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February 5, 1986, my little sister, Mary, was born at the Charleston Naval Hospital—an experience my mother loves to describe with much eye rolling and exaggerated outbursts of “I was in labor for 32 hours!” Apparently the hospital was filled to capacity with screaming young brides who couldn’t understand why their sailors weren’t allowed to return home from sea. “As a 35-year-old officer’s wife, I was the oldest expectant mother. There were no luxury birthing suites, and the wards were beyond Spartan,” Mom recalls. And yet, the delivery did little to squash the thrill of bringing home her swaddled babe to our teeny third-floor apartment at 65 Gibbes.
“You’ll always be a South of Broad baby,” Mom cooed at Mary. And still does—27 years later. The knowledge that her infant was technically an original S.O.B, a true Charlestonian, has always felt like a privilege my sister need be aware of—a secret society, like a coveted invite to the St. Cecilia Ball. And that wouldn’t seem crazy if my folks were in fact local. But they aren’t. Heck, they’re not even Southern. Both were born and raised in Yakima, Washington, socially, geographically, culturally a million light years away.
And yet, bump into my mom today at say, her Yakima grocery store, mention the word “Charleston,” and brace yourself for an earful.
“Did you say, ‘Charleston?!’ Well, you know, our daughter Mary was born South of Broad. Oh yes, we lived in Charleston on three separate occasions. And our oldest lives there now. You really must visit. E-mail me, I’ll send you a list of everything you have to see and do.”
Nearly three decades after my folks left the Holy City for their third and final time—packing two toddlers into an air-conditionless mini van for the August return to the Northwest—mom still hasn’t gotten over this city. You can leave Charleston, but it never leaves you.
And it’s not just my mom. It’s friends. College buddies who took off for New York, Atlanta, and Chicago the minute their CofC graduation roses wilted, three, four, five years later have gravitated home, happy for their adventures, but more than willing to trade high metropolis wages for Southern hospitality and the feeling of real community.
And I tried to get away too. When I turned 25, New England came calling, luring me and my future husband with images of oxblood fall leaves and the promise of maple syrup-coated winters. Well, the only coating I got was a thick layer of Neosporin on my scabbed knees after slipping on the Burlington, Vermont, ice for the nth time. When finding an Ethiopian restaurant proved easier than tracking down true barbecue and a half dozen doors had been slammed in my face by Northeastern men not conditioned to hold a door for a lady, the realization of what we had given up leaving the Holy City hit hard. And so the boomerang changed direction, and we moved home. Again.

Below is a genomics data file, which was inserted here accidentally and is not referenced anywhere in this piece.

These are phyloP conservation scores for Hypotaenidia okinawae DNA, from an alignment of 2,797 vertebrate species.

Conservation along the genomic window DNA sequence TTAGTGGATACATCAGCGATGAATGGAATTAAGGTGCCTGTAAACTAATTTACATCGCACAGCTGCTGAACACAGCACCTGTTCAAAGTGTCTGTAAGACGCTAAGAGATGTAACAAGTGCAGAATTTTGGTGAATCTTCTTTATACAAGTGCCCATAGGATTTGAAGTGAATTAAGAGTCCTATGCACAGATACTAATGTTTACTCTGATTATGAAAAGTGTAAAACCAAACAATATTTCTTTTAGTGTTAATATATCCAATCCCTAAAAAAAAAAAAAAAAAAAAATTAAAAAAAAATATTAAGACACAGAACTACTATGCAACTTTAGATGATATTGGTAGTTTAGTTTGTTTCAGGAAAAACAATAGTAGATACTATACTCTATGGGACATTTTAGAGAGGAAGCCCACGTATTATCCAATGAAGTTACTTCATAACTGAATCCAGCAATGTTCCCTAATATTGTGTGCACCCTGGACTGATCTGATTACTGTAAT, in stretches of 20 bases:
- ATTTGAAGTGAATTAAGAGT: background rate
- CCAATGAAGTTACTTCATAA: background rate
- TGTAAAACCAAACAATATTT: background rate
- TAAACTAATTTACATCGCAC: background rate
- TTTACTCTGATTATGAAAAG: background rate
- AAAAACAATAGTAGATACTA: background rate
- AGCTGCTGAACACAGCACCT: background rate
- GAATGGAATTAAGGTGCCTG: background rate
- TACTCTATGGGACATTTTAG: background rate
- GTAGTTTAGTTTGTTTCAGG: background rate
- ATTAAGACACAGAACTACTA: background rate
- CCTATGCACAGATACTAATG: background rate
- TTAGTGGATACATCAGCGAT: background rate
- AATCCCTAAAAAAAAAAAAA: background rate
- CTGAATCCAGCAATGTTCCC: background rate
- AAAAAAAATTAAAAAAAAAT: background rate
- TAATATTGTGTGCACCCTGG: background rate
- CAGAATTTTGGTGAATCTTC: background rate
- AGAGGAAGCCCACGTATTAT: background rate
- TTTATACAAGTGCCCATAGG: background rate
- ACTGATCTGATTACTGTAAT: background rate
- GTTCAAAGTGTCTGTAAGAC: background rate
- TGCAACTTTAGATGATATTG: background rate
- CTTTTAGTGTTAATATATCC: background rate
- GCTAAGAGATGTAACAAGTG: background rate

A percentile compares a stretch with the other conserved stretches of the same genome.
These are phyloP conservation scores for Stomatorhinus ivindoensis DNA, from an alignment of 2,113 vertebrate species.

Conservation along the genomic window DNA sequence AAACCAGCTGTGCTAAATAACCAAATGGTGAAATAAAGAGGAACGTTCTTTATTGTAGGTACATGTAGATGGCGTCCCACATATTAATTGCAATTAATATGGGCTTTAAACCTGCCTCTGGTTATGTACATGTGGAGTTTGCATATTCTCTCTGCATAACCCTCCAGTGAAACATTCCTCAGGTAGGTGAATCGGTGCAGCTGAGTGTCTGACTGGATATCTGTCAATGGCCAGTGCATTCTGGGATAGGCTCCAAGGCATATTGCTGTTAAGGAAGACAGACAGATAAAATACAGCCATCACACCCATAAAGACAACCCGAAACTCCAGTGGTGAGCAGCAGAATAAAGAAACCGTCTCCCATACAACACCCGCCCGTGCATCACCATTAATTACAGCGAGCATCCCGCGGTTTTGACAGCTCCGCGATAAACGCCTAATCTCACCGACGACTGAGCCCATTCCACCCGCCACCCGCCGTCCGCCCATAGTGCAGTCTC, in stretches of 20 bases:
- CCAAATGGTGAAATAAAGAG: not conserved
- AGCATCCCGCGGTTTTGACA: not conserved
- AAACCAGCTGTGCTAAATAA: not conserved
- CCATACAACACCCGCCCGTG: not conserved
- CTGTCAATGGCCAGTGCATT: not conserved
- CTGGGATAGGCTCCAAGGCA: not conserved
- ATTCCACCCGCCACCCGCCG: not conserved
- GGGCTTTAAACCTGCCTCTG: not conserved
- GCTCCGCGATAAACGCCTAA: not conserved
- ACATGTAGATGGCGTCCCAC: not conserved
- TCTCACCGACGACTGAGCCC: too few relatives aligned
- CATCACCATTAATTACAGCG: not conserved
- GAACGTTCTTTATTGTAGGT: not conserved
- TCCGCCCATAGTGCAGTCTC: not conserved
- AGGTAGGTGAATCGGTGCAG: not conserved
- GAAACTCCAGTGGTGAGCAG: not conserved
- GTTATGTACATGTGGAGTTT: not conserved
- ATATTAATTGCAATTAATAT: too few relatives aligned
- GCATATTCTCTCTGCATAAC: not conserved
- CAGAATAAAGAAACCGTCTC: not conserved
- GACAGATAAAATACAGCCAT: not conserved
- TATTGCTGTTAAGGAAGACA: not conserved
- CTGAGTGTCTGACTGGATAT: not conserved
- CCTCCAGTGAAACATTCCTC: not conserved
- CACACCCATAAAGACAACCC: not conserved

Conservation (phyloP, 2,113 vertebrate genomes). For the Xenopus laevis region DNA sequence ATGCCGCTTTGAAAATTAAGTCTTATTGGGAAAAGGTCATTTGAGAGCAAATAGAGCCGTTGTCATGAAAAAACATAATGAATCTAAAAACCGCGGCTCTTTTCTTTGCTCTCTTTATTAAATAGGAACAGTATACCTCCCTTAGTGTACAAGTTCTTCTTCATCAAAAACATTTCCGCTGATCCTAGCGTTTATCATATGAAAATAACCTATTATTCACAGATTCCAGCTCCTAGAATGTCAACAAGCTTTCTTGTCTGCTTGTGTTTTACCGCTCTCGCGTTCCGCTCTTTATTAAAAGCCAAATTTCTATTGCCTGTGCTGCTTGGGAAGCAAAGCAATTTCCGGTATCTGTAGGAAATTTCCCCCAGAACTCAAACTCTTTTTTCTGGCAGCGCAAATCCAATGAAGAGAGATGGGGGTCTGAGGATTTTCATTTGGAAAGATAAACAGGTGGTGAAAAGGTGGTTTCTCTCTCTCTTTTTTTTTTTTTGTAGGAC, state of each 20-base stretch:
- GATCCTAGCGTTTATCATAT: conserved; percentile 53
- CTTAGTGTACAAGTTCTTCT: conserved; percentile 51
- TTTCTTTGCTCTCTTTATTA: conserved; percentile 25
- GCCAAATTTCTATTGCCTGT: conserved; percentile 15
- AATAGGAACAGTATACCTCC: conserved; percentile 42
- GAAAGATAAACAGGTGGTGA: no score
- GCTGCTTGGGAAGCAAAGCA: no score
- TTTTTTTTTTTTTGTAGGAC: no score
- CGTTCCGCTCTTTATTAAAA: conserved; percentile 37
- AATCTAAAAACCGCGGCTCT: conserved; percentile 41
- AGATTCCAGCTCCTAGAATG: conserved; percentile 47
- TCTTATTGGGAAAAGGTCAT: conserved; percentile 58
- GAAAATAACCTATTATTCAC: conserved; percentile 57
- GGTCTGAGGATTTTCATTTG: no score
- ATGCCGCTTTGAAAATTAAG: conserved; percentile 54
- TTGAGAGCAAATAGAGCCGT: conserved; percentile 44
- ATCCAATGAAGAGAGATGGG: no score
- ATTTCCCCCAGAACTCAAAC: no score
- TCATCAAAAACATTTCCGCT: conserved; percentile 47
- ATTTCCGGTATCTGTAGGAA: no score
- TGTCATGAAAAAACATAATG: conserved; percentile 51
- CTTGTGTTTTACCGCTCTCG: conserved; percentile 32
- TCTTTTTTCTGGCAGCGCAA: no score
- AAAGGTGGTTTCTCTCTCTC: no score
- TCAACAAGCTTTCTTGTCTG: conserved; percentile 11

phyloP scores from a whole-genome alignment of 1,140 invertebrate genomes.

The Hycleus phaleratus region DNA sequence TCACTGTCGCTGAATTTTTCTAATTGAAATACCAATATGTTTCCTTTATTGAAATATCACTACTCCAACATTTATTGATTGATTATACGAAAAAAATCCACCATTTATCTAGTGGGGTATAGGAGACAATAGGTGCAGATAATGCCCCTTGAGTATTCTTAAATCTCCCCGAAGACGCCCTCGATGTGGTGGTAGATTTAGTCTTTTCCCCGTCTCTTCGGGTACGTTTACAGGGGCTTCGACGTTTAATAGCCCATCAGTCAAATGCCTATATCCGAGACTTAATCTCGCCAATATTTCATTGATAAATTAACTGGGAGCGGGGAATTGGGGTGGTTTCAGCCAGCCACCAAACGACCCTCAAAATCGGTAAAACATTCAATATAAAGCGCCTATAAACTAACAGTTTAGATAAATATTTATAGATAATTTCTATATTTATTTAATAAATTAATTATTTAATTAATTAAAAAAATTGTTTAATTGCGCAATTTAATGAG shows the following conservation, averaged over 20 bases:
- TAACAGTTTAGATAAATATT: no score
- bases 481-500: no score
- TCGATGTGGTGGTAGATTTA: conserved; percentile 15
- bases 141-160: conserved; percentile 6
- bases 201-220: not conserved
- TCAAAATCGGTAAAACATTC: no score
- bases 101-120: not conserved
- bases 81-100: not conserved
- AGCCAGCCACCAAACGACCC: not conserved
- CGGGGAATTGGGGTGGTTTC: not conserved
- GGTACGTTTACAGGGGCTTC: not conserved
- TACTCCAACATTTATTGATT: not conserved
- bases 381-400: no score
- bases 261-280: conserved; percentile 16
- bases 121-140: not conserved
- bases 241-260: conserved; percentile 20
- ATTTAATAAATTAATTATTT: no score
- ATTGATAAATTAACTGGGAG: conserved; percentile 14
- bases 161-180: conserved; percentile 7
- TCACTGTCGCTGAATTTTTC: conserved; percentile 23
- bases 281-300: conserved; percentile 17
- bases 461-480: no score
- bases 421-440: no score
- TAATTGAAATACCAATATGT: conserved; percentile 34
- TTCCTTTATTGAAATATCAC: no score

I’m convinced some cosmic force pulls us all back into this marshy swamp. Like the Civil War shell they found buried in the roof of a Tradd Street home a few years back, maybe someday we’ll uncover a magnetic field off of Folly, just below low tide. A current of energy that attracts Southern romantics, hopeless history-buffs, creative castaways—the kinds of people who can’t imagine life without moonlit bike rides down Price’s Alley; who eagerly anticipate the slippery salt-kiss of the season’s first oyster; who live for days spent retracing the steps of George Washington, Francis Marion, and P.G.T. Beauregard all in one afternoon; who thrill at the real-life Cheers sensation of bellying up to a bar on King Street and being greeted by name; who relish rolling their eyes at Charleston’s accolades, only to covertly confess they’re all true. But most of all it’s the kinds of people who can’t imagine life without the impossible boon of getting to wake up knowing it wasn’t a dream. That you have, in fact, lived all those impeccable Holy City moments and, spoiler alert, you get to live them again, day after day, because it’s your city—your Charleston.
I suppose that is a membership someone who once lived here might want to hold on to. Someone like a hilariously dramatic mother in Washington state, or her Navy veteran husband, and maybe even their now-grown, L.A.-based S.O.B. baby. Well, I’ll save them a seat, until the tides change, the magnet pulls, and they, like the rest of us, return, home to Charleston, again.
Charleston assistant editor Kinsey Gidick is a Washington state native and 2006 graduate of the College of Charleston, who after a brief stint in the snowy mountains of Burlington, Vermont, returned to the Holy City, where she lives with her husband and weimaraner, Trigger.
PHOTOGRAPH COURTESY OF ELLIOTT HOUSE INN